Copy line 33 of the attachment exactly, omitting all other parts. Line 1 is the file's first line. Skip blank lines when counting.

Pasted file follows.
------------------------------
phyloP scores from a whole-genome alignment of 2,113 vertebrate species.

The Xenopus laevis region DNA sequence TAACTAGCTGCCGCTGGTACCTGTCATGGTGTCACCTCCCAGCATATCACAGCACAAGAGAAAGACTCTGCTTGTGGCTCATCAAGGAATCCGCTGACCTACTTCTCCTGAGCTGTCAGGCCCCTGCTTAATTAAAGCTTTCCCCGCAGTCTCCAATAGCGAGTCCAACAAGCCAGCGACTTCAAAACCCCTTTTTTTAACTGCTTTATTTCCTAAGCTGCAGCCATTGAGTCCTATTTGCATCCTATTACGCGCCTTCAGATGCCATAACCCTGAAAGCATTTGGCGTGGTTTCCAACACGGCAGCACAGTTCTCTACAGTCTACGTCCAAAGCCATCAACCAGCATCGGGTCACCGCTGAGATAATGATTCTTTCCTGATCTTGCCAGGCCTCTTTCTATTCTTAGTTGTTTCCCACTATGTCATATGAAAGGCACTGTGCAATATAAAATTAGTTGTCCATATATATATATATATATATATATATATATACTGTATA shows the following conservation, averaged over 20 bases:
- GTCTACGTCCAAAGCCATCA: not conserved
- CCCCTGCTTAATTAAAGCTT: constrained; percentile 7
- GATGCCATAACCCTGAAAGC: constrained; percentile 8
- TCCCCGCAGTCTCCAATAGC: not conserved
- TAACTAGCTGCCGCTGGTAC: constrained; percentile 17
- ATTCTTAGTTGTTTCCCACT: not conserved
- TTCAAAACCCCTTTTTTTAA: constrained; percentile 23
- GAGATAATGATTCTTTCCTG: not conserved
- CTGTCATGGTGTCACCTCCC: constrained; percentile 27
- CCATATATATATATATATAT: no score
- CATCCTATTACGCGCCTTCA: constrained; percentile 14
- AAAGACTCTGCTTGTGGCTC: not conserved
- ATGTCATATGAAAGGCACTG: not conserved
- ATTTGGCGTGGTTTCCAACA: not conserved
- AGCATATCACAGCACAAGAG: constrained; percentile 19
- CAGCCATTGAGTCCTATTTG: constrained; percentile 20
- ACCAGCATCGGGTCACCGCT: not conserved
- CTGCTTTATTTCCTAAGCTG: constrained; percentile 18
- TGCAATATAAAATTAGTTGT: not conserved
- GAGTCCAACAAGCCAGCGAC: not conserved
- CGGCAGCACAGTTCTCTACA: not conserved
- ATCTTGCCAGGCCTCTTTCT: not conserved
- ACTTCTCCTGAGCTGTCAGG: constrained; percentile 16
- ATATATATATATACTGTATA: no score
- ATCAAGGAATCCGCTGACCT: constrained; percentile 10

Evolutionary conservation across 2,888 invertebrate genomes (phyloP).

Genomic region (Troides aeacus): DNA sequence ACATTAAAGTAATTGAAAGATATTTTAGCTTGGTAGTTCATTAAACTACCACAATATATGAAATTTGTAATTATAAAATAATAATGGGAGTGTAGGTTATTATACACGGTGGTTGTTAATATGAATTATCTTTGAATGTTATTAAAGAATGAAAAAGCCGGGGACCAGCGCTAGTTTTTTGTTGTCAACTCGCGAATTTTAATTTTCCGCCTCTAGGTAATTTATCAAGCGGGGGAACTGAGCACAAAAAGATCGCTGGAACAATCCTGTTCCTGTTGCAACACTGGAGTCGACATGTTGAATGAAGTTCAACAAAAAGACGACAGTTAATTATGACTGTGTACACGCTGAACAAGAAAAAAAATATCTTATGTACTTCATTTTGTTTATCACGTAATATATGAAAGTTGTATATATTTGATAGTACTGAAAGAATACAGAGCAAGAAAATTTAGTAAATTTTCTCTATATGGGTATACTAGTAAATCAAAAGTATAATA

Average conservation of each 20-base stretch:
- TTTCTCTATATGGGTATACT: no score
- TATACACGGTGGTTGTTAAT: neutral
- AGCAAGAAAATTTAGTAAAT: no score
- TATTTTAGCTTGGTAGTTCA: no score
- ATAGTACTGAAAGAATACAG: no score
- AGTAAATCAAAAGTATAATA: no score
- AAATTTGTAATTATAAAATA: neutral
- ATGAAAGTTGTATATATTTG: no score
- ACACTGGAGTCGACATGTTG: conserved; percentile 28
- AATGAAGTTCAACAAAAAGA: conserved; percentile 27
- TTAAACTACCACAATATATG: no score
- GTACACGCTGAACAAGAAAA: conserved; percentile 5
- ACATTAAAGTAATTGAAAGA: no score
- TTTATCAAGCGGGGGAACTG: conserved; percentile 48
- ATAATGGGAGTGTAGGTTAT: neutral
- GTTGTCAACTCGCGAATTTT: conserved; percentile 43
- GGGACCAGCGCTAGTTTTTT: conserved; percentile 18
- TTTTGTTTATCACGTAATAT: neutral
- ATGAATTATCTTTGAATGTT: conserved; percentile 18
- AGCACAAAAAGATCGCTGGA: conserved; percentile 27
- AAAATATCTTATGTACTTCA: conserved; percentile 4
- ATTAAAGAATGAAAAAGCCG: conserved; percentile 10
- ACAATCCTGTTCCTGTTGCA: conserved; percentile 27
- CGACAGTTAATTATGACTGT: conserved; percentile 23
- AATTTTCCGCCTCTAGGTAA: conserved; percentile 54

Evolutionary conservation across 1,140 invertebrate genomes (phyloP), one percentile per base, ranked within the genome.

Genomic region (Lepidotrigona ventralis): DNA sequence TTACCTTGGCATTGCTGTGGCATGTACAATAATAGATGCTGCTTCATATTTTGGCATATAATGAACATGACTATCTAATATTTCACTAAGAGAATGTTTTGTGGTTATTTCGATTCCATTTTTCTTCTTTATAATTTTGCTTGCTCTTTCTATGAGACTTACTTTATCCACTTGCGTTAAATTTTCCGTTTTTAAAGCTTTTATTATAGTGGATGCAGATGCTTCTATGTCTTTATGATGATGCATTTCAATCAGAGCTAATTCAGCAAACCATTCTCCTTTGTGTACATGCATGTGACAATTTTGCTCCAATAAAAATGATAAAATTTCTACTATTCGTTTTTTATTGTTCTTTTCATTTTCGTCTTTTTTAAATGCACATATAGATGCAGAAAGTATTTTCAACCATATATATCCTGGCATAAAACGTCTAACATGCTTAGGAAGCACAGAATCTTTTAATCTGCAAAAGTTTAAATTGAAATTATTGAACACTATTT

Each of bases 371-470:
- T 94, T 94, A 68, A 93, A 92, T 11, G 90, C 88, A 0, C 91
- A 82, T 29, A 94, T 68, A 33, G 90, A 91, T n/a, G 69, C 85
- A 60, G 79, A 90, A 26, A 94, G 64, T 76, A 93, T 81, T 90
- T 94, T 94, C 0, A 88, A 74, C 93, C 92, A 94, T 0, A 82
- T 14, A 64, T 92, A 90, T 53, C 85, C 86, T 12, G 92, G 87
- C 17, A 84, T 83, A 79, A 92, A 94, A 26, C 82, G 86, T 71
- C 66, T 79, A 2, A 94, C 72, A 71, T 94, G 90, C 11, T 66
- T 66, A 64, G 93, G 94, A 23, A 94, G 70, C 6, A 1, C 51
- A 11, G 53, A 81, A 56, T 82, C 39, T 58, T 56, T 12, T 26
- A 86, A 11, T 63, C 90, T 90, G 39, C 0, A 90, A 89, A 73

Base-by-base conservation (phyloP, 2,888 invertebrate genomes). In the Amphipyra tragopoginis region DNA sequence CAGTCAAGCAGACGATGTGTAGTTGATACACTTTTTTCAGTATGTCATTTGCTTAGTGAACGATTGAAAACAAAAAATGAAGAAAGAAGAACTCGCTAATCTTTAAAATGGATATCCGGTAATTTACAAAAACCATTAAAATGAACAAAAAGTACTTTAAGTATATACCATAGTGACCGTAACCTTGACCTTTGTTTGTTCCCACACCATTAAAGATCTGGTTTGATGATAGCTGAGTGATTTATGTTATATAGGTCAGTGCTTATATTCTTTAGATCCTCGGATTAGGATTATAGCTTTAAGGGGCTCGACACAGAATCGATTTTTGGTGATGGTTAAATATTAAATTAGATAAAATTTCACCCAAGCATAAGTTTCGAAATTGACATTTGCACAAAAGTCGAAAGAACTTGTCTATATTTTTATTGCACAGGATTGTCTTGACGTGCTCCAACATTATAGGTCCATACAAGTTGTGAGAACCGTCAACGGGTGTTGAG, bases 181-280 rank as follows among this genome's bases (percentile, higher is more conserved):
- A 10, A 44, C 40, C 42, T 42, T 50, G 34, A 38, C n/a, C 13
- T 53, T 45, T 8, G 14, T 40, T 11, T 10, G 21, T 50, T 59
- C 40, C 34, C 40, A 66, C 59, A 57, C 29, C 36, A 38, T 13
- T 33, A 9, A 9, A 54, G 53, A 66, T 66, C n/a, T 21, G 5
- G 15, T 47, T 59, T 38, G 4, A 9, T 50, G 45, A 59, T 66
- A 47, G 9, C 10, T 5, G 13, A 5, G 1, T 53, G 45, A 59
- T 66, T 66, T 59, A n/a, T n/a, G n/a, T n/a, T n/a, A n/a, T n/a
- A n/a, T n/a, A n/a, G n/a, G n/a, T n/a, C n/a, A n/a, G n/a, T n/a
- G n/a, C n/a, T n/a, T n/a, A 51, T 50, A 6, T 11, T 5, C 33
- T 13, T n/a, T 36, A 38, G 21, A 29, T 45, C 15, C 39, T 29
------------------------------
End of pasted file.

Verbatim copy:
- AGCAAGAAAATTTAGTAAAT: no score